Don Chadwick

Don Chadwick

Even though Don Chadwick has achieved acclaim for his work on some of the world’s most iconic furniture, he’s still at it. He’s still in Southern California. He’s still getting his hands dirty. He’s still refining his process and sharpening his eye for design. He’s still having fun.

He continues to consider his constraints, using ergonomic elements like tilt mechanisms, elastomeric materials, and casters to arrive at new designs. Having nearly half a century of celebrated innovations, he remains influential to industrial designers and furniture manufacturers the world over. His Modular Seating design for Herman Miller—which was originally introduced in 1974—relaunched at NeoCon in 2015.

An industrial design student at UCLA in the mid-1950s, Chadwick’s focus in furniture sharpened after attending a lecture from celebrated designers Charles and Ray Eames. Ten years later, he had his own design studio in Los Angeles—a small space above a hardware store—where he spent much of his time trying to promote his ideas to manufacturers. “It started, I believe, in 1972,” as Chadwick puts it, when Herman Miller paid him a visit. He’s designed and co-designed some of the company’s most recognizable products ever since. In the midst of his budding (and soon-to-be booming) career, Chadwick returned to UCLA to bestow his knowledge upon students as a professor, from 1976 to 1985.

An avid collector of art, Chadwick is no stranger to museums—and neither are his designs. The Aeron Chair, an ergonomic icon he co-designed with Bill Stumpf for Herman Miller in 1994, became part of the Museum of Modern Art’s permanent collection before it went into production.

Chadwick will admit that plenty has changed over the years, including his process. For instance, he’s more attuned to the digital aspects of design like sketching on screen versus on paper. But there is one thing about Chadwick’s design process that hasn’t changed in the 44 years he’s been designing—his curiosity. He continues to question the way designers and manufacturers use sustainable materials to improve the ways people live and work, through design.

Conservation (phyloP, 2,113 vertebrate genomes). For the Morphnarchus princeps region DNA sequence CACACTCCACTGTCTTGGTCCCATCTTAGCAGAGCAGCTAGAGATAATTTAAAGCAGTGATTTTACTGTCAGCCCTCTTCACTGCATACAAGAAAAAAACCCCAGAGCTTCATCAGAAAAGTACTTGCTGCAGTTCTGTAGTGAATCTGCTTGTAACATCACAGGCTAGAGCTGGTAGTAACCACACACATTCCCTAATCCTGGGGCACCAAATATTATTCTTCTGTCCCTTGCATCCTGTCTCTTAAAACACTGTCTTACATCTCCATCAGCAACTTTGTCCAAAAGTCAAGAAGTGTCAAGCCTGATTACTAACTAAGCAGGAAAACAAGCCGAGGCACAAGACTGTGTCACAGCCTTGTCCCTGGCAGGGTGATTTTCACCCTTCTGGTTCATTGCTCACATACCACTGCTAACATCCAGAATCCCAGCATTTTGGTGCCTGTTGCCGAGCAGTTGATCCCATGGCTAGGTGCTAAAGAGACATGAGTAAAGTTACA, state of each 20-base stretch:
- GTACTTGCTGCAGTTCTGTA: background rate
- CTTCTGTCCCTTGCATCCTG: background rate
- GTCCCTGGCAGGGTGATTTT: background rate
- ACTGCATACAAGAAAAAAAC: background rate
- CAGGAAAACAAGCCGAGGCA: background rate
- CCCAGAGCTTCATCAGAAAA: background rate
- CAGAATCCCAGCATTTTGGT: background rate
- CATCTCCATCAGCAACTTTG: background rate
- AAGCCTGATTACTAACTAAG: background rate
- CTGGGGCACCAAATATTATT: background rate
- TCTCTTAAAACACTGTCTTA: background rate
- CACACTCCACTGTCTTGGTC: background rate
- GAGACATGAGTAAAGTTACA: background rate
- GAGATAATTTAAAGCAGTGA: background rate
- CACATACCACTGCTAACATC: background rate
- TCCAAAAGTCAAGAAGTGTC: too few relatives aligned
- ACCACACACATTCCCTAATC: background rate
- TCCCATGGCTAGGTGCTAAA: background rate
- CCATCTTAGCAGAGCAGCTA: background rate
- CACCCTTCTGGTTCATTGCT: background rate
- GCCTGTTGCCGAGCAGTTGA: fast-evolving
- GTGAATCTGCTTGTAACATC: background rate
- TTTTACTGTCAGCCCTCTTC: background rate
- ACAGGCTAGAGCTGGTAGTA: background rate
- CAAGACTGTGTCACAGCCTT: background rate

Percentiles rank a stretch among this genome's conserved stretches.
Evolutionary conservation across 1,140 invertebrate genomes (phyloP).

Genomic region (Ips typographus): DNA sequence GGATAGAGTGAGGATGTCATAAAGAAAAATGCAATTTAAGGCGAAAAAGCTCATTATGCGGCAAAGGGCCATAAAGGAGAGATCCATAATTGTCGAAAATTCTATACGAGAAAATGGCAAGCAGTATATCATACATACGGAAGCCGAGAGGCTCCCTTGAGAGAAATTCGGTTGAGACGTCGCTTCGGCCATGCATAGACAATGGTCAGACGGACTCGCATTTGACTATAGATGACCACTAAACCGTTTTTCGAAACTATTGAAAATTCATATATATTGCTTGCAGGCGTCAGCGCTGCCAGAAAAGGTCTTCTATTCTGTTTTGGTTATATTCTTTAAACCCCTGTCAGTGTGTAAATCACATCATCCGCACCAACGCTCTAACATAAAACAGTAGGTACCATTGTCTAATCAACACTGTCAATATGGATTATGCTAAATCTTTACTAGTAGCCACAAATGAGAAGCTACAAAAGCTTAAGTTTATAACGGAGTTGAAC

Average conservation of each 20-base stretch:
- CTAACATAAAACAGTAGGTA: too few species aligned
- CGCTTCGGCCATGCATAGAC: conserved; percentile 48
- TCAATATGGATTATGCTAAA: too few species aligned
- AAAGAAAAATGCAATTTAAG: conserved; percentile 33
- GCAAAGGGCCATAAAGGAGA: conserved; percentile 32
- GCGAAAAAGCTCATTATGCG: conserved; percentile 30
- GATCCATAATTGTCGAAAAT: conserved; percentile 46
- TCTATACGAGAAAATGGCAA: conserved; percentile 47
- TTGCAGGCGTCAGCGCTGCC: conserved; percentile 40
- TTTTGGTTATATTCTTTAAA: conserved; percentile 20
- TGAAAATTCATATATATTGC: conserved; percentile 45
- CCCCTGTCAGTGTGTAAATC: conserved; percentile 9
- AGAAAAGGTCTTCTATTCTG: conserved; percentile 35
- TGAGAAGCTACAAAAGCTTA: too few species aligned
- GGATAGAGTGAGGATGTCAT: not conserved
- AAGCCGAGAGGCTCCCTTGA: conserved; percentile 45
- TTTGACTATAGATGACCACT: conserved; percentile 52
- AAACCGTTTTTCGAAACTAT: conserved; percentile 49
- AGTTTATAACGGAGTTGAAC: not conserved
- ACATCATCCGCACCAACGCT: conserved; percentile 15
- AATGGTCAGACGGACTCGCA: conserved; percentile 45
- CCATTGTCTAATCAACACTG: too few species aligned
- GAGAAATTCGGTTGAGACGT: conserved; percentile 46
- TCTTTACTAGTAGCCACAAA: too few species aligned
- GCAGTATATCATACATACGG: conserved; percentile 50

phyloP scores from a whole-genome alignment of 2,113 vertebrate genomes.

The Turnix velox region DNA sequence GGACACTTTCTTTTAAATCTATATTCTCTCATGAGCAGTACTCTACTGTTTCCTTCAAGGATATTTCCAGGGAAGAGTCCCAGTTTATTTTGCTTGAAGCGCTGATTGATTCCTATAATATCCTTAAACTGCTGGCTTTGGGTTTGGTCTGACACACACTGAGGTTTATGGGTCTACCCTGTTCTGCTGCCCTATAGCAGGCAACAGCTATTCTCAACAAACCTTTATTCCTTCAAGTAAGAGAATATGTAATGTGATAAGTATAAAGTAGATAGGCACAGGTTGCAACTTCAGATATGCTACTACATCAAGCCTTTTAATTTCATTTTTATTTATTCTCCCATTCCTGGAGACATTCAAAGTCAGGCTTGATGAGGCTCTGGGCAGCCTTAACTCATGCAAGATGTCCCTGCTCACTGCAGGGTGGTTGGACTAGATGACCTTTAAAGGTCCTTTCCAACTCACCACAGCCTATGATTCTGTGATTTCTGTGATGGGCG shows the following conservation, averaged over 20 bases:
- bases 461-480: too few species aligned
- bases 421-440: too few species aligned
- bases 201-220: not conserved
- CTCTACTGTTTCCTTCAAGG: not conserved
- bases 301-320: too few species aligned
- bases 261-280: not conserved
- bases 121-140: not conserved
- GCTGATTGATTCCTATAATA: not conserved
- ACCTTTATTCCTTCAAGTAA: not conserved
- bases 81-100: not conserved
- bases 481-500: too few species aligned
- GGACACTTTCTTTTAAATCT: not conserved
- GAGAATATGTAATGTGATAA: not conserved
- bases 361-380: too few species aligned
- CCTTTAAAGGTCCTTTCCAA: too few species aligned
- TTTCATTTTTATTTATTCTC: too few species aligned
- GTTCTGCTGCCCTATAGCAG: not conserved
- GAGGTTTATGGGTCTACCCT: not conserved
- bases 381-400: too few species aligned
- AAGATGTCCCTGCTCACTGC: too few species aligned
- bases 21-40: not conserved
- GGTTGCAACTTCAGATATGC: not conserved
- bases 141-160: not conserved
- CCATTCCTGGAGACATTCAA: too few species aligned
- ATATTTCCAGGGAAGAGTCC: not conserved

Chadwick and his wife spend much of their time visiting art galleries or prospecting new restaurants in Los Angeles, as well as abroad. An avid documentarian, he seldom travels without his camera. His current favorite, a Sony RX100M3. He says of his photography, “I tend to look at everything. If it has some particular visual interest, I don’t mind recording it. It doesn’t have to be pretty, either.”

Recently, Chadwick revisited his and Stumpf’s most successful design, the Aeron Chair. The designer and Herman Miller worked together for nearly two years to update almost every element of the chair for today’s workers. With Chadwick’s leadership, today’s Aeron is reengineered for better health, readjusted for better performance, reconsidered for a better fit, and refined for modern environments.

Since childhood, Chadwick has found inspiration in the great outdoors. He still hikes the hills of West LA with Stanley, his Greater Swiss Mountain Dog, seeking the inspiration to influence his next design—however innovative it may be. “I still have the excitement,” says Chadwick. “And the curiosity. That’s what’s important. If you’re not always looking at things and looking at them differently, with an overall curiosity—you’re no longer a designer.”

Chadwick Studio, Santa Monica, California

National Design Awards, Product Design winner, 2006
Business Week magazine and Industrial Designers Society of America awarded Design of the Decade to the Aeron Chair, 2000
Time magazine, Design: Best of the Decade for Equa Chair, 1990
IBD Gold Award for Equa Chair, 1984
IBD and IDSA awards for casegoods, 1980
The Governor's Award, Design Michigan Exhibition, 1977
Award for Design Excellence, ID magazine, 1970, 1971, 1973, 1974